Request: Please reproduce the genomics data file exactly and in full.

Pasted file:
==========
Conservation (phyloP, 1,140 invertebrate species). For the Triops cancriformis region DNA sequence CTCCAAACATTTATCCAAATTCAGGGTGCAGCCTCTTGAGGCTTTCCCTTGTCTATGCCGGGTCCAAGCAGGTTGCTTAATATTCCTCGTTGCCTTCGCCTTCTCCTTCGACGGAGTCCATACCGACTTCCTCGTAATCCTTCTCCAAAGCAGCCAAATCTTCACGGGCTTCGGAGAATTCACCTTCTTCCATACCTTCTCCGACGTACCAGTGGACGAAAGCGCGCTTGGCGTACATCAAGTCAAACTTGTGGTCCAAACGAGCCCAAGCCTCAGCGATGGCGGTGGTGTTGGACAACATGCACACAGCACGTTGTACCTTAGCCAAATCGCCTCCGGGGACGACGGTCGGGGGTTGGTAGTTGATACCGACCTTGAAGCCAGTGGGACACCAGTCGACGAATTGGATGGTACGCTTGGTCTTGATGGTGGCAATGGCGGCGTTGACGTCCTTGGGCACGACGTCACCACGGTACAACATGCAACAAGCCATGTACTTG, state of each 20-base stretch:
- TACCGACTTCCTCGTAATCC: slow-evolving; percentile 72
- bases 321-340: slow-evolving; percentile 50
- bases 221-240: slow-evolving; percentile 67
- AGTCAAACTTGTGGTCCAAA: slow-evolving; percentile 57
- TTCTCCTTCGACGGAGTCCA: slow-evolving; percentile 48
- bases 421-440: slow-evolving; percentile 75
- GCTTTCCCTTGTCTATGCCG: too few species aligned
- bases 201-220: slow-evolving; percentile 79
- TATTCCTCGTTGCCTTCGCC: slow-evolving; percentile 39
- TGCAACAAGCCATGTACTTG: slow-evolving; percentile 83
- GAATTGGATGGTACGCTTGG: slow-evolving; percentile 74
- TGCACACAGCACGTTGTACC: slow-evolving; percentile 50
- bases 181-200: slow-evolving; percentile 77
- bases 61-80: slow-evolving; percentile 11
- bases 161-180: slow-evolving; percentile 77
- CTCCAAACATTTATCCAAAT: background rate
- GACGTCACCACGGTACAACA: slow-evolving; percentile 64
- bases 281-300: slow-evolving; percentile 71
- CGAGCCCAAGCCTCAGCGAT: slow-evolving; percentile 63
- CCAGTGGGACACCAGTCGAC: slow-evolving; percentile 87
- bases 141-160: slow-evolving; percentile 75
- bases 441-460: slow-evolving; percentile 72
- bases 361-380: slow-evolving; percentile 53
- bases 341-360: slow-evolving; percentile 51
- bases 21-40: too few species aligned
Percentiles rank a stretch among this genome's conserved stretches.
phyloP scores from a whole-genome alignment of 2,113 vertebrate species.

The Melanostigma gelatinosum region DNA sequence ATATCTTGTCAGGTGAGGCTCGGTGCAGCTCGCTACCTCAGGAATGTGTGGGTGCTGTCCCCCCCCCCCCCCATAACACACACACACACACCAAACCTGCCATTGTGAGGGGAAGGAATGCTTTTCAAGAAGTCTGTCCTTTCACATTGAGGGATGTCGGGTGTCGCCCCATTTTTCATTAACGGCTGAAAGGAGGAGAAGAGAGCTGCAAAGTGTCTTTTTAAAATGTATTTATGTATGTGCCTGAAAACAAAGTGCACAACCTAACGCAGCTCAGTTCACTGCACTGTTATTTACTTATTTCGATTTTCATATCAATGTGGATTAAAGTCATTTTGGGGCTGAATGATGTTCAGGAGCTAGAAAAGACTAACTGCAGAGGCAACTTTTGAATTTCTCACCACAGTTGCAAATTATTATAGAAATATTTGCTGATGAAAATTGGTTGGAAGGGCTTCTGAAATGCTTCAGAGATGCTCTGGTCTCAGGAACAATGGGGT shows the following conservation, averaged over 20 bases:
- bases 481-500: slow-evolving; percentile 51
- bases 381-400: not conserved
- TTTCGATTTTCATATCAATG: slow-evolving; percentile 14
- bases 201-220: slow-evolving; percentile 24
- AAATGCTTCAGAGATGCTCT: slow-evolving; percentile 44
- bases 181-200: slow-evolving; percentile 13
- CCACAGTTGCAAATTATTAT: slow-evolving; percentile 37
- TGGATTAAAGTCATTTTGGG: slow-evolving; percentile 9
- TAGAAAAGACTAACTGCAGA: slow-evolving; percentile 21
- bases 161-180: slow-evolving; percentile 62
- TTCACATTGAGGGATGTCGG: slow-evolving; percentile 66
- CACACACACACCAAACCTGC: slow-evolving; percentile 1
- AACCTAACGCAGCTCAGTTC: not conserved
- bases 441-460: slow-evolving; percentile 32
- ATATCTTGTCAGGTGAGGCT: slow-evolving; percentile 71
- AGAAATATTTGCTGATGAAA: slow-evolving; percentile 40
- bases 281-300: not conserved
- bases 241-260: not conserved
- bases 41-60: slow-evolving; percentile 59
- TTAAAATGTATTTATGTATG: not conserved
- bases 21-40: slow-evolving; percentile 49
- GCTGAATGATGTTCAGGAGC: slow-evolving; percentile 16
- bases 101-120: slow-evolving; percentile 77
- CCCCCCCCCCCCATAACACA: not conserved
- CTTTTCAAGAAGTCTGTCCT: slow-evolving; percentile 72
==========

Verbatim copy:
Conservation (phyloP, 1,140 invertebrate species). For the Triops cancriformis region DNA sequence CTCCAAACATTTATCCAAATTCAGGGTGCAGCCTCTTGAGGCTTTCCCTTGTCTATGCCGGGTCCAAGCAGGTTGCTTAATATTCCTCGTTGCCTTCGCCTTCTCCTTCGACGGAGTCCATACCGACTTCCTCGTAATCCTTCTCCAAAGCAGCCAAATCTTCACGGGCTTCGGAGAATTCACCTTCTTCCATACCTTCTCCGACGTACCAGTGGACGAAAGCGCGCTTGGCGTACATCAAGTCAAACTTGTGGTCCAAACGAGCCCAAGCCTCAGCGATGGCGGTGGTGTTGGACAACATGCACACAGCACGTTGTACCTTAGCCAAATCGCCTCCGGGGACGACGGTCGGGGGTTGGTAGTTGATACCGACCTTGAAGCCAGTGGGACACCAGTCGACGAATTGGATGGTACGCTTGGTCTTGATGGTGGCAATGGCGGCGTTGACGTCCTTGGGCACGACGTCACCACGGTACAACATGCAACAAGCCATGTACTTG, state of each 20-base stretch:
- TACCGACTTCCTCGTAATCC: slow-evolving; percentile 72
- bases 321-340: slow-evolving; percentile 50
- bases 221-240: slow-evolving; percentile 67
- AGTCAAACTTGTGGTCCAAA: slow-evolving; percentile 57
- TTCTCCTTCGACGGAGTCCA: slow-evolving; percentile 48
- bases 421-440: slow-evolving; percentile 75
- GCTTTCCCTTGTCTATGCCG: too few species aligned
- bases 201-220: slow-evolving; percentile 79
- TATTCCTCGTTGCCTTCGCC: slow-evolving; percentile 39
- TGCAACAAGCCATGTACTTG: slow-evolving; percentile 83
- GAATTGGATGGTACGCTTGG: slow-evolving; percentile 74
- TGCACACAGCACGTTGTACC: slow-evolving; percentile 50
- bases 181-200: slow-evolving; percentile 77
- bases 61-80: slow-evolving; percentile 11
- bases 161-180: slow-evolving; percentile 77
- CTCCAAACATTTATCCAAAT: background rate
- GACGTCACCACGGTACAACA: slow-evolving; percentile 64
- bases 281-300: slow-evolving; percentile 71
- CGAGCCCAAGCCTCAGCGAT: slow-evolving; percentile 63
- CCAGTGGGACACCAGTCGAC: slow-evolving; percentile 87
- bases 141-160: slow-evolving; percentile 75
- bases 441-460: slow-evolving; percentile 72
- bases 361-380: slow-evolving; percentile 53
- bases 341-360: slow-evolving; percentile 51
- bases 21-40: too few species aligned
Percentiles rank a stretch among this genome's conserved stretches.
phyloP scores from a whole-genome alignment of 2,113 vertebrate species.

The Melanostigma gelatinosum region DNA sequence ATATCTTGTCAGGTGAGGCTCGGTGCAGCTCGCTACCTCAGGAATGTGTGGGTGCTGTCCCCCCCCCCCCCCATAACACACACACACACACCAAACCTGCCATTGTGAGGGGAAGGAATGCTTTTCAAGAAGTCTGTCCTTTCACATTGAGGGATGTCGGGTGTCGCCCCATTTTTCATTAACGGCTGAAAGGAGGAGAAGAGAGCTGCAAAGTGTCTTTTTAAAATGTATTTATGTATGTGCCTGAAAACAAAGTGCACAACCTAACGCAGCTCAGTTCACTGCACTGTTATTTACTTATTTCGATTTTCATATCAATGTGGATTAAAGTCATTTTGGGGCTGAATGATGTTCAGGAGCTAGAAAAGACTAACTGCAGAGGCAACTTTTGAATTTCTCACCACAGTTGCAAATTATTATAGAAATATTTGCTGATGAAAATTGGTTGGAAGGGCTTCTGAAATGCTTCAGAGATGCTCTGGTCTCAGGAACAATGGGGT shows the following conservation, averaged over 20 bases:
- bases 481-500: slow-evolving; percentile 51
- bases 381-400: not conserved
- TTTCGATTTTCATATCAATG: slow-evolving; percentile 14
- bases 201-220: slow-evolving; percentile 24
- AAATGCTTCAGAGATGCTCT: slow-evolving; percentile 44
- bases 181-200: slow-evolving; percentile 13
- CCACAGTTGCAAATTATTAT: slow-evolving; percentile 37
- TGGATTAAAGTCATTTTGGG: slow-evolving; percentile 9
- TAGAAAAGACTAACTGCAGA: slow-evolving; percentile 21
- bases 161-180: slow-evolving; percentile 62
- TTCACATTGAGGGATGTCGG: slow-evolving; percentile 66
- CACACACACACCAAACCTGC: slow-evolving; percentile 1
- AACCTAACGCAGCTCAGTTC: not conserved
- bases 441-460: slow-evolving; percentile 32
- ATATCTTGTCAGGTGAGGCT: slow-evolving; percentile 71
- AGAAATATTTGCTGATGAAA: slow-evolving; percentile 40
- bases 281-300: not conserved
- bases 241-260: not conserved
- bases 41-60: slow-evolving; percentile 59
- TTAAAATGTATTTATGTATG: not conserved
- bases 21-40: slow-evolving; percentile 49
- GCTGAATGATGTTCAGGAGC: slow-evolving; percentile 16
- bases 101-120: slow-evolving; percentile 77
- CCCCCCCCCCCCATAACACA: not conserved
- CTTTTCAAGAAGTCTGTCCT: slow-evolving; percentile 72